We welcome a guest post today from Jill Ogline Titus, author of the forthcoming book Brown’s Battleground: Students, Segregationists, and the Struggle for Justice in Prince Edward County, Virginia (December 2011). When the U.S. Supreme Court handed down its decision in Brown v. Board of Education in 1954, Prince Edward County abolished its public school system rather than integrate. Titus’s book situates the crisis in Prince Edward County within the seismic changes brought by Brown and Virginia’s decision to resist desegregation and reveals the ways that ordinary people, black and white, battled, and continue to battle, over the role of public education in the United States. In this post, she gives historical context for recent news about Brown v. Board of Education Scholarship recipients in Prince Edward County.–ellen
Virginia has made headlines recently with the news that a small number of white residents are benefiting from its Brown v. Board of Education Scholarships. Established by the Virginia General Assembly in 2004, the scholarship program provides funds for college, vocational training, and other educational programs to adults whose educations were disrupted by the state’s mid-twentieth-century policy of “massive resistance” to school desegregation.
Coming as it did on the heels of a 2003 General Assembly resolution expressing “profound regret” for the 1959-1964 closing of the Prince Edward County public schools, which robbed over 2,000 black children of an education, the scholarships have always been understood as a good-faith effort to right historic wrongs committed in the name of maintaining white supremacy. The idea that white residents are also reaping benefit from the program has left many observers scratching their heads, wondering if politics has once again trumped racial justice. Who’s to say, after all, that the parents of some of these white recipients might not have helped engineer, or at least supported, the very policies that made the program necessary?
The massive resistance laws adopted by the Virginia General Assembly in 1956 attempted to forestall desegregation of the state’s public schools by automatically closing any school under court order to begin integration proceedings. When push came to shove two years later, in 1958, the state closed nine schools in Norfolk, Charlottesville, and Warren County, turning nearly 13,000 white children out of school. Hastily formed private white academies sprang up to receive them. When the school closing legislation was ruled unconstitutional in 1959, the closed public schools reopened, but many white students remained in the private academies.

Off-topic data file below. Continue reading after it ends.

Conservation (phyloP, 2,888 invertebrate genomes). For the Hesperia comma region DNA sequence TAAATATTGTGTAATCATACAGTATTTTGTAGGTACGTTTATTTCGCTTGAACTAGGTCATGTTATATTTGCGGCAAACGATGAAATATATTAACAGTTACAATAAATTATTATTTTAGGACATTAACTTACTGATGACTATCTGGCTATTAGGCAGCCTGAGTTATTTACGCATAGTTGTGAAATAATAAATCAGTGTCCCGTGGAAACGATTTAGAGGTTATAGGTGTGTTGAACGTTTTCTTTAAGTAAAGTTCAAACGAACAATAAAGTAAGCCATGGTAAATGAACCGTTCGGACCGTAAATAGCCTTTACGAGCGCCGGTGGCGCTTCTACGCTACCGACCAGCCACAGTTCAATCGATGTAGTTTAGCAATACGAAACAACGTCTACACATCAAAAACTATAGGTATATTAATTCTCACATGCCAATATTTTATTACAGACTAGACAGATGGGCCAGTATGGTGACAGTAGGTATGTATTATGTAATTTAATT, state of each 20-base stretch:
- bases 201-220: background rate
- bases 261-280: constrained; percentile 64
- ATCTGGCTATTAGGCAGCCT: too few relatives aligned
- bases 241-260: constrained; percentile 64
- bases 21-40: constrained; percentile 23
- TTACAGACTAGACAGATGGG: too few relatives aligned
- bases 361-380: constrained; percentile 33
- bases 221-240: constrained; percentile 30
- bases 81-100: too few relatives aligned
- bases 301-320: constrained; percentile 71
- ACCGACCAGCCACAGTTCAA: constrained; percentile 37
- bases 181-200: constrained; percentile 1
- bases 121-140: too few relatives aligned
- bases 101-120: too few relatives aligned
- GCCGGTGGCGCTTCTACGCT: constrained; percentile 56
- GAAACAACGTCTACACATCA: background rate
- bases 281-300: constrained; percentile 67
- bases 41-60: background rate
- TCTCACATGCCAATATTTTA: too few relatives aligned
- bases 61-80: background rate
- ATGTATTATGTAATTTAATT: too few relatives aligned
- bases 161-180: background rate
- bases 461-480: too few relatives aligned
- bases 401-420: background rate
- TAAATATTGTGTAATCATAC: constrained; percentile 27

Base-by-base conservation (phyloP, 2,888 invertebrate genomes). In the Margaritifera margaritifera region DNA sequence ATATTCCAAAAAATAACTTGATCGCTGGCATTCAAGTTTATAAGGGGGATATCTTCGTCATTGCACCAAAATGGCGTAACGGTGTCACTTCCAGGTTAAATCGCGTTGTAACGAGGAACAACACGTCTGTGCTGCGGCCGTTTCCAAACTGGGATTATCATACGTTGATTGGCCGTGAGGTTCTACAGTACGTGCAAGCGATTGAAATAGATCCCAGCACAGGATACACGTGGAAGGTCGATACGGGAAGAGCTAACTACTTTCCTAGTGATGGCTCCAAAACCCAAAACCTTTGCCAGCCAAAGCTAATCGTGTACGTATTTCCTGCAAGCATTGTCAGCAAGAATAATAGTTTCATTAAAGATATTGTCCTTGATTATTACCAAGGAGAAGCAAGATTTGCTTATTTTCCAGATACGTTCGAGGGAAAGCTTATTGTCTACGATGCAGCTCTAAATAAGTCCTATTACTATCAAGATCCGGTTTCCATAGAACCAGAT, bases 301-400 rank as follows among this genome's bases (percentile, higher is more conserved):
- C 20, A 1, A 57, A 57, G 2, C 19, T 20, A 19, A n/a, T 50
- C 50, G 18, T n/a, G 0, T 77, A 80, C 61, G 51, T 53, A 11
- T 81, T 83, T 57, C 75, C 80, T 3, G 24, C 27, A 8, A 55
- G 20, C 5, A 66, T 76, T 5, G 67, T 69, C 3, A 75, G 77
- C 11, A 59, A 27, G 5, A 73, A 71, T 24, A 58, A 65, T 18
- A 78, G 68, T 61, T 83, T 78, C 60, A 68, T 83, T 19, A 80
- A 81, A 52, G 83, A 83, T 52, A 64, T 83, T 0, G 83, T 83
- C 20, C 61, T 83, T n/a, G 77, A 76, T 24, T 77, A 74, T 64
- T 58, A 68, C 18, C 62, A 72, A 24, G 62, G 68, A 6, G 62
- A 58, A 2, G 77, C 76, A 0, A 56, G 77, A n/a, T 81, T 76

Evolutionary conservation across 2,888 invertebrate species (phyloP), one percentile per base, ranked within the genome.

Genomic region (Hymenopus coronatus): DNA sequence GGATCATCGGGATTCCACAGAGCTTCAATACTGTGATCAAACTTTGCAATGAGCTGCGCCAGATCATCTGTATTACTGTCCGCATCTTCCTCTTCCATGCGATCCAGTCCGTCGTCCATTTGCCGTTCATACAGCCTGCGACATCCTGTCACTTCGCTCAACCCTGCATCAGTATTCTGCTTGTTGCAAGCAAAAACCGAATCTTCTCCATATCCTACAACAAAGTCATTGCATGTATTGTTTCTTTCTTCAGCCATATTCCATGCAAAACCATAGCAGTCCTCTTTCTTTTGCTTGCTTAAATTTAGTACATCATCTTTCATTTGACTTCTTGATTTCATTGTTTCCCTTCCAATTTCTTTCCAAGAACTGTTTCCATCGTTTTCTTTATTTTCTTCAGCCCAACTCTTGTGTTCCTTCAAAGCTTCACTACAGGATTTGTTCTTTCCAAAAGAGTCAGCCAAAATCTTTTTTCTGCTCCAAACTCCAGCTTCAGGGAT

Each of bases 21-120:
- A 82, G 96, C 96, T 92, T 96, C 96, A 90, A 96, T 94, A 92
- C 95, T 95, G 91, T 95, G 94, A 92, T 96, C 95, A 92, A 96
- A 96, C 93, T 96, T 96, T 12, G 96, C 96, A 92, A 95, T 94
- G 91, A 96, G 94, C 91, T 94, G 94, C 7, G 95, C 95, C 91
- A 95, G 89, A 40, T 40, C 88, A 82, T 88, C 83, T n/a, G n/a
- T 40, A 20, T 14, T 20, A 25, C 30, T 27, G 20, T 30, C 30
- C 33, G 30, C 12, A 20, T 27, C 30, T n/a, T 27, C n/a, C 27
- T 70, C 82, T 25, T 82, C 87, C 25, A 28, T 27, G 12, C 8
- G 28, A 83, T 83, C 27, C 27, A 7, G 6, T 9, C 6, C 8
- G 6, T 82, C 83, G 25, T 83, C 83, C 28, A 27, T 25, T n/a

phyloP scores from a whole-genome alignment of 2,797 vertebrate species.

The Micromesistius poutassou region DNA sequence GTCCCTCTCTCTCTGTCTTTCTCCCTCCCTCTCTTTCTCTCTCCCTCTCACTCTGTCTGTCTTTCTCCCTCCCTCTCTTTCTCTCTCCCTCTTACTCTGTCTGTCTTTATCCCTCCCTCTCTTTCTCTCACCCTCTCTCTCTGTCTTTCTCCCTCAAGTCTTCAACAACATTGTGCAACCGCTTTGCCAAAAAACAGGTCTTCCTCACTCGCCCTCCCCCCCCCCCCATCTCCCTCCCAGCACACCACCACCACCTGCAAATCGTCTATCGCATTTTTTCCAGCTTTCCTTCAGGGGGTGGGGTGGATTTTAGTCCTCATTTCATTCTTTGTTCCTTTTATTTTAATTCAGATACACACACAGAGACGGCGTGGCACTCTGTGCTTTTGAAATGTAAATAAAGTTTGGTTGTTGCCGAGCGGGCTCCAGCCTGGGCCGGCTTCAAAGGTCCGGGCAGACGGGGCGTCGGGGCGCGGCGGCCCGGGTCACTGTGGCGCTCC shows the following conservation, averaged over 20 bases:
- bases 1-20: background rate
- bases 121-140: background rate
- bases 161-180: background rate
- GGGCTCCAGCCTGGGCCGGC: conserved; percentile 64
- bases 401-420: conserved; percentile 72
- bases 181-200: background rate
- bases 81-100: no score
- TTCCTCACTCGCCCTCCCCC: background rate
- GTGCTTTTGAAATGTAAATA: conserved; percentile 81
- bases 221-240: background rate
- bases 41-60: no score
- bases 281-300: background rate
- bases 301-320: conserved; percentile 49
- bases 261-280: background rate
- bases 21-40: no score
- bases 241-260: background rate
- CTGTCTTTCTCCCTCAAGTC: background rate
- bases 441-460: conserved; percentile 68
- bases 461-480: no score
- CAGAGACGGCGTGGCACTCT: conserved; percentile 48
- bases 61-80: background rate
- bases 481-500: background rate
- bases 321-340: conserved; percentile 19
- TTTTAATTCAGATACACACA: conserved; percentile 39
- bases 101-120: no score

Events in Prince Edward County, however, took a different course. In the wake of the Brown decision, local authorities began funding the public schools on a month-to-month basis. When the courts ordered desegregation to begin in September 1959, county authorities terminated all school funding, effectively ending public education in Prince Edward for five years and ushering in the nation’s longest school closing crisis.
Although the effects of this decision were felt on both sides of the color line, African American residents were disproportionately hurt. In 1959-60, approximately 1,800 black children had no school to attend, a number that continued to climb throughout the next four years, as more and more children reached school age. Some were taught at home by their parents; others attended unofficial grassroots schools held in churches and homes. Still others left the county to live with relatives and friends, but the majority suffered through the next five years with no to little formal schooling.
White students moved into private schools operated by the Prince Edward School Foundation (PESF), where they were taught by instructors who had recently been employed in the public schools. But when a district court judge struck down the use of tuition grants and tax credits in Prince Edward County in 1961, the financial strain of private education began to weigh heavily on poorer white parents. Between 1961 and 1964, white parents paid $574,777 in tuition, in a county in which 49 percent of residents earned less than $3,000 a year. Despite scholarship aid from the PESF, many were forced to take out loans that they could not afford, keep all of their children at home, or make a heart-breaking choice to send only one child to school. By the time the public schools finally reopened in 1964, hundreds of school-age children, black and white, would never return to the classroom.
At the time, white moderates in Prince Edward charged that local authorities used the push for school desegregation as an excuse to pursue a long-cherished goal of ending public education for the masses, in hopes of preserving a pool of cheap labor. Southern white elites, after all, had a long history of manipulating racial prejudice to serve their own class interests, employing the rhetoric of racial solidarity to enlist poorer whites in the defense of economic inequality.
Some of the white men and women being served by the Brown v. Board scholarship program may have grown up in homes that defended white supremacy. But to automatically bar all whites from eligibility seems to close off discussion of the actual, on-the-ground impact of massive resistance on the poorest of the poor. When we will learn that racism just makes it easier for inequality to flourish?
Jill Ogline Titus is associate director of the C. V. Starr Center for the Study of the American Experience at Washington College. She is author of Brown’s Battleground: Students, Segregationists, and the Struggle for Justice in Prince Edward County, Virginia (forthcoming December 2011).